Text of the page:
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Why a staged transition to 5G makes commercial sense for mobile operators
There is no doubt that 5G will dominate the mobile industry within the next few years. The potential benefits and business opportunities with 5G are immense. However, for all kinds of operators — whether existing MNOs or MVNOs thinking about developing their own solutions — the investment and effort required for full 5G present a daunting prospect.
Full 5G, also called Standalone (SA), is not just a network upgrade: it will require a whole new architecture, including replacing radio access networks (RANs) and antennae. While it has some benefits around its future functionality (such as supporting smart cities), it introduces a new level of network complexity and will take some time to implement.
The 5G dilemma
Despite market hype, the industry resources are not sufficiently in place to support full 5G yet. Also, many operators are still recovering from the impact of 4G. Plus, SA 5G will exclude interoperability with those previous mobile generations.
Yet the fact remains that operators are under pressure from consumers, investors and equipment manufacturers to demonstrate that they are embarking on the road to 5G. The sheer volume of marketing around 5G has positioned it as desirable to have as soon as possible. Therefore, operators will need a ready response to customers asking if their shiny new smartphone will be compatible with 5G.
A tried-and-tested alternative
Fortunately, there is an answer and one that is already market proven: Non-Standalone (NSA) 5G. This has been established by the 3GPP (which unites the seven leading telecommunications development organisations worldwide) as a realisation that there needs to be an alternative route, 5G. NSA is a cost-effective, fast and relatively straightforward route to 5G compared to SA.
NSA enables operators to use their existing LTE network investments to start offering 5G access speeds within a matter of months for some MVNOs, and probably not more than a year for larger operators. Compared to achieving SA-based 5G, that is a considerable time-saver, so operators can start marketing 5G and gain an early competitive edge. The same RANs are used, accompanied by some tweaks to the core. The consensus of achievable speeds seems to be up to 2Gbps with 5G NSA, which while not as fast as pure SA, still represents a significant gain.
Nor is this just theory: at Summa Networks we are already helping operators to deploy NSA, as part of an evolving roadmap towards 5G, with controlled total-cost-of-ownership (TCO). We have issued a solution compliant with 3GPP Release 15 and which is therefore 5G NSA. Several of our customers are already testing this and preparing for launch. These include: an MNO, a large MVNE providing 5G to its MVNOs, an IoT focused company, and another specialising in international multi-IMSI. For example, an MNO in the South Pacific with approximately 100,000 subscribers has recently introduced 5G within about six months from the decision to going live.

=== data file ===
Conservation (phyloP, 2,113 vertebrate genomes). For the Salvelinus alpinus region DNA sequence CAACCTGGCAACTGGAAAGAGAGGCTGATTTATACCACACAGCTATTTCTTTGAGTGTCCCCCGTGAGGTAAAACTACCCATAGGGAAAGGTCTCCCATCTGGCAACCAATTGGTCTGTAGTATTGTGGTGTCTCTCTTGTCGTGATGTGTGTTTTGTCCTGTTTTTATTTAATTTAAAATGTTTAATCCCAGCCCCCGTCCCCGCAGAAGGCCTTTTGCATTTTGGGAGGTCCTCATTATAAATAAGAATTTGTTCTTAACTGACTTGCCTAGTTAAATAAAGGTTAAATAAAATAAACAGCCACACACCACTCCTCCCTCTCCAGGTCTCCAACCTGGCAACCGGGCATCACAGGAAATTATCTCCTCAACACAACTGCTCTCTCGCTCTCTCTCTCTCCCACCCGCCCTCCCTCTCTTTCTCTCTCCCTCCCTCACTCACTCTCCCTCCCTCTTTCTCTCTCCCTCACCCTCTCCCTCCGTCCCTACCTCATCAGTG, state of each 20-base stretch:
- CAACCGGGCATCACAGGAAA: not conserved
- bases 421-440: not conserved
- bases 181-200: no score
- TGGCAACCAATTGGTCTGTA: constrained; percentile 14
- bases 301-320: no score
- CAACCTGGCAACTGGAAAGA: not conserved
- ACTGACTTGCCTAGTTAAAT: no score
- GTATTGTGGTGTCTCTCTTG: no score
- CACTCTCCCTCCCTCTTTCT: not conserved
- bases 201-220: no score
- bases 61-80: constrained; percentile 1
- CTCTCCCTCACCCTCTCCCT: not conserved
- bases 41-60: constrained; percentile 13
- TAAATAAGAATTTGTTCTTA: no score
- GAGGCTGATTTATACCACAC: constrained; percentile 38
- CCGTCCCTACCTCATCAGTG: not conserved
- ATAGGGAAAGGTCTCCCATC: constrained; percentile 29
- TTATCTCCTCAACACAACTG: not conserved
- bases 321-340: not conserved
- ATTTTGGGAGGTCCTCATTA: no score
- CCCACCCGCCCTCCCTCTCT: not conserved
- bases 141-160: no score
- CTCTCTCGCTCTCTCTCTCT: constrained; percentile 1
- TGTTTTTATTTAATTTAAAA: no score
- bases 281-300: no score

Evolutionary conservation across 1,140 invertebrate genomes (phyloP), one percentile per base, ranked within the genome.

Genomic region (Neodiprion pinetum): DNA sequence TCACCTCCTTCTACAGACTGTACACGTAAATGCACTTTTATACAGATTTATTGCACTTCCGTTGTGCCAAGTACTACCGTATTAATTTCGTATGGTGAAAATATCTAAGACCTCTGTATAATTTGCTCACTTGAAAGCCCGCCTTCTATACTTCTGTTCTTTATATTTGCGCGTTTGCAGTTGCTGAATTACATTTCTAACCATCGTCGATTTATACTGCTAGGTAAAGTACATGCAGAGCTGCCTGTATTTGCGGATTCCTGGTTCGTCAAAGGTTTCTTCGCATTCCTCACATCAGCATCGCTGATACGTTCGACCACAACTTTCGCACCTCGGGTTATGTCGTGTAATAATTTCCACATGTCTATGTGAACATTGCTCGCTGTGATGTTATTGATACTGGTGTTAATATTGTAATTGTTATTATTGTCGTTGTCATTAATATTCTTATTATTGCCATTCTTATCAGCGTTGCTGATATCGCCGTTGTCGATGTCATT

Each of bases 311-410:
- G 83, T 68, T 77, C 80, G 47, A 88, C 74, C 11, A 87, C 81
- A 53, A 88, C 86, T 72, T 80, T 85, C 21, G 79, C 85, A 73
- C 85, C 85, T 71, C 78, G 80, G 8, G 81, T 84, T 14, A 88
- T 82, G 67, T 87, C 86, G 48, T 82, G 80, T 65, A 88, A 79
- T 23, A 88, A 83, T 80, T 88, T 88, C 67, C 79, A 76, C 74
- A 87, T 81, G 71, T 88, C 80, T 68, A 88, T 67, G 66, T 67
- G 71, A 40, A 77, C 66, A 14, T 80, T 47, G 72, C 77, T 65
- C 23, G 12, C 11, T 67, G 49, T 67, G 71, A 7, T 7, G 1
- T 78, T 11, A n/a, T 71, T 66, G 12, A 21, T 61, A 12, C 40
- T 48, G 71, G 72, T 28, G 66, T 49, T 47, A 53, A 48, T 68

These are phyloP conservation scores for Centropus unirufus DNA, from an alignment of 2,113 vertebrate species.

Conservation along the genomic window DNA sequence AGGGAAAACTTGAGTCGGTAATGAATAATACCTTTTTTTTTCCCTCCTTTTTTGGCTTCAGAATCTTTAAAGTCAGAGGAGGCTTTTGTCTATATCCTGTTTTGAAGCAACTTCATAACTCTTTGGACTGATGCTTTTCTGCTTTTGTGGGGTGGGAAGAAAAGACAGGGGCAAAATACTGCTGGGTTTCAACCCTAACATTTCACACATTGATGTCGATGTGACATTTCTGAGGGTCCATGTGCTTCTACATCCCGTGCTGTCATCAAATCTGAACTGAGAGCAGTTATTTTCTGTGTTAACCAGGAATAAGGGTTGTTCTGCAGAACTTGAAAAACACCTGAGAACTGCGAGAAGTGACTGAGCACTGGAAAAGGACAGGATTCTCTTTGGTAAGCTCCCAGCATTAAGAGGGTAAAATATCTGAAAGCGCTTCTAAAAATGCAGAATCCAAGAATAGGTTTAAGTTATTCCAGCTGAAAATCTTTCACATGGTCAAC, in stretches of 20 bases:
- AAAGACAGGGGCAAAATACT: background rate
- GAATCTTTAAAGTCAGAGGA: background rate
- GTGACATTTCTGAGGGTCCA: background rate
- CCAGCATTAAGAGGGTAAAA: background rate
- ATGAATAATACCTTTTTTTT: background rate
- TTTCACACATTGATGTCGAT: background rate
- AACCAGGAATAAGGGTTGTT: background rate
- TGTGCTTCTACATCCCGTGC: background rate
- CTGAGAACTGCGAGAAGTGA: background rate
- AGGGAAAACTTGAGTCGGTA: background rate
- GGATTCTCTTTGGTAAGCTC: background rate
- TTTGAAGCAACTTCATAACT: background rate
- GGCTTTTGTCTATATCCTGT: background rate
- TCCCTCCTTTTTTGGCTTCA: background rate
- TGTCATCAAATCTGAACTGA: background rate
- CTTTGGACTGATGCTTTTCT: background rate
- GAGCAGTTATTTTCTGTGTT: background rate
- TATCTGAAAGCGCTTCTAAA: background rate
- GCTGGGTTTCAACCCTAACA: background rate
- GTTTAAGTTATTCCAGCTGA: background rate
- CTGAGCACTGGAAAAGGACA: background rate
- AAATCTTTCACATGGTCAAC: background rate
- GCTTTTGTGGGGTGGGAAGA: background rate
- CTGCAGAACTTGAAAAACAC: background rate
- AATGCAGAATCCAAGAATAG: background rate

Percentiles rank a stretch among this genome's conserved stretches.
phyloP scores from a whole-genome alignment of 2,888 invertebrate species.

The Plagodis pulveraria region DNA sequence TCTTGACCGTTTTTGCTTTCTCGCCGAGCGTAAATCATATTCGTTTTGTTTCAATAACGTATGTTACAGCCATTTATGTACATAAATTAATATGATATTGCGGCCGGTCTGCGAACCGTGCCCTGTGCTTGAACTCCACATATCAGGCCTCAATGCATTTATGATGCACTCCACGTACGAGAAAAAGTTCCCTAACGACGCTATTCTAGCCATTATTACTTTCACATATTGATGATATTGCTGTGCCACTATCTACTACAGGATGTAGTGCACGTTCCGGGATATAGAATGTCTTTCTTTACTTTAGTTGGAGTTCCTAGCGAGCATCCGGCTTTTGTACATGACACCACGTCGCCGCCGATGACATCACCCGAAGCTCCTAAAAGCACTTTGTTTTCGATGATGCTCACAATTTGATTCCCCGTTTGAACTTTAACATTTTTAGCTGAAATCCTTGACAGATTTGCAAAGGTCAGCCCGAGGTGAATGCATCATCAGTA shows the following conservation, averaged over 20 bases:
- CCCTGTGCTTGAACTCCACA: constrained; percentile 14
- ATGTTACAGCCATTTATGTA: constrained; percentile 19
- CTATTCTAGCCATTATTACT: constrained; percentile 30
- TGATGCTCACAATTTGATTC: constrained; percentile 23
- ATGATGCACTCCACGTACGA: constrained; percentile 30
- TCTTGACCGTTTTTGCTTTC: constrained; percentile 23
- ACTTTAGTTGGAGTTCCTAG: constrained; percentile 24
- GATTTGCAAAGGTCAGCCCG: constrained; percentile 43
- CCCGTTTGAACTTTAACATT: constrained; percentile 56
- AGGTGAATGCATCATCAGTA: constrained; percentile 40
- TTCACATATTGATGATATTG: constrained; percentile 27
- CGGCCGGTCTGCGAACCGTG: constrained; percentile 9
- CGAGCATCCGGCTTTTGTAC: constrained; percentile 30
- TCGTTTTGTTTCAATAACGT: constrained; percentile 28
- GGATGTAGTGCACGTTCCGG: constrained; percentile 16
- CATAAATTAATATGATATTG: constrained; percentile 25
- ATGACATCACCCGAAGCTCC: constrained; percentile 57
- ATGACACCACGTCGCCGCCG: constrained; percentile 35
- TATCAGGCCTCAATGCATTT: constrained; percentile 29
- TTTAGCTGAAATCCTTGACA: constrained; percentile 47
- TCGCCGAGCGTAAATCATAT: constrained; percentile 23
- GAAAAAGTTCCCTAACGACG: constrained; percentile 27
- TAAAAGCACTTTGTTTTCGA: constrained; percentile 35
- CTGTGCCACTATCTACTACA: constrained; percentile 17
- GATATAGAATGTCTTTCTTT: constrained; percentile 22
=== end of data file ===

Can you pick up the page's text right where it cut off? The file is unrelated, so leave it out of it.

Stepwise evolution towards full SA 5G
So are there any downsides to NSA? Only one: NSA solutions should support fallback between different networks as users move between 5G, 4G, 3G or even 2G in some countries. By the way, SA 5G has the same limitation.
Imagine being in Paris with a strong 5G signal, but then visiting the French countryside at the weekend where 5G is not yet available, so 4G — or even 3G — becomes the alternative. Operators will need to find ways to support interconnections between all the Gs for a long time to come. Consumers just want to connect, they do not want to know about the technical obstacles, so there is a risk that customer dissatisfaction is created.
Fortunately, there is a solution: create a core network that can work efficiently across all the main mobile generations. The crucial element is unified subscriber data management across all environments, so using HLR/HSS/UDR/UDM solutions ready for both NSA and SA comes into play.
In practice, this means operators can develop step-by-step strategies towards full 5G while offering 5G speeds relatively soon, with staged investments along the way. There is no need to rip out the existing network (though this is also an excellent opportunity to replace existing hardware with software-defined, cloud-based solutions that will provide far more flexibility in the future).
The Summa Networks Approach to Rip & Replace
For carriers looking to replace their old equipment to evolve towards 5G, Summa Networks SDM suite offers a cost-effective investment, with a future-proof product based on a customer-driven roadmap that will enable them to easily evolve into 5G. Our existing customers are already experiencing the benefits of a simple evolution into 5G NSA and SA, using our HSS, while managing the transition period between technologies.
We have developed our HLR/HSS/UDR/UDM solution for both NSA and future SA deployments, and subscriber profiles can move seamlessly and are supported across all mobile generations. As a result, there is no need for new products, complicated migrations or huge investments. Nor is there any need to choose between NSA or SA: network operators can have the best of both worlds with our solution, avoiding complex migrations or interworking solutions. With Summa Networks, carriers can have all their subscriber data management (SDM) needs in just one box.
5G is an unstoppable force and a massive opportunity for all kinds of operators. Now, it is possible to avoid the hurdles of time and complexity and start benefitting from 5G as soon as possible.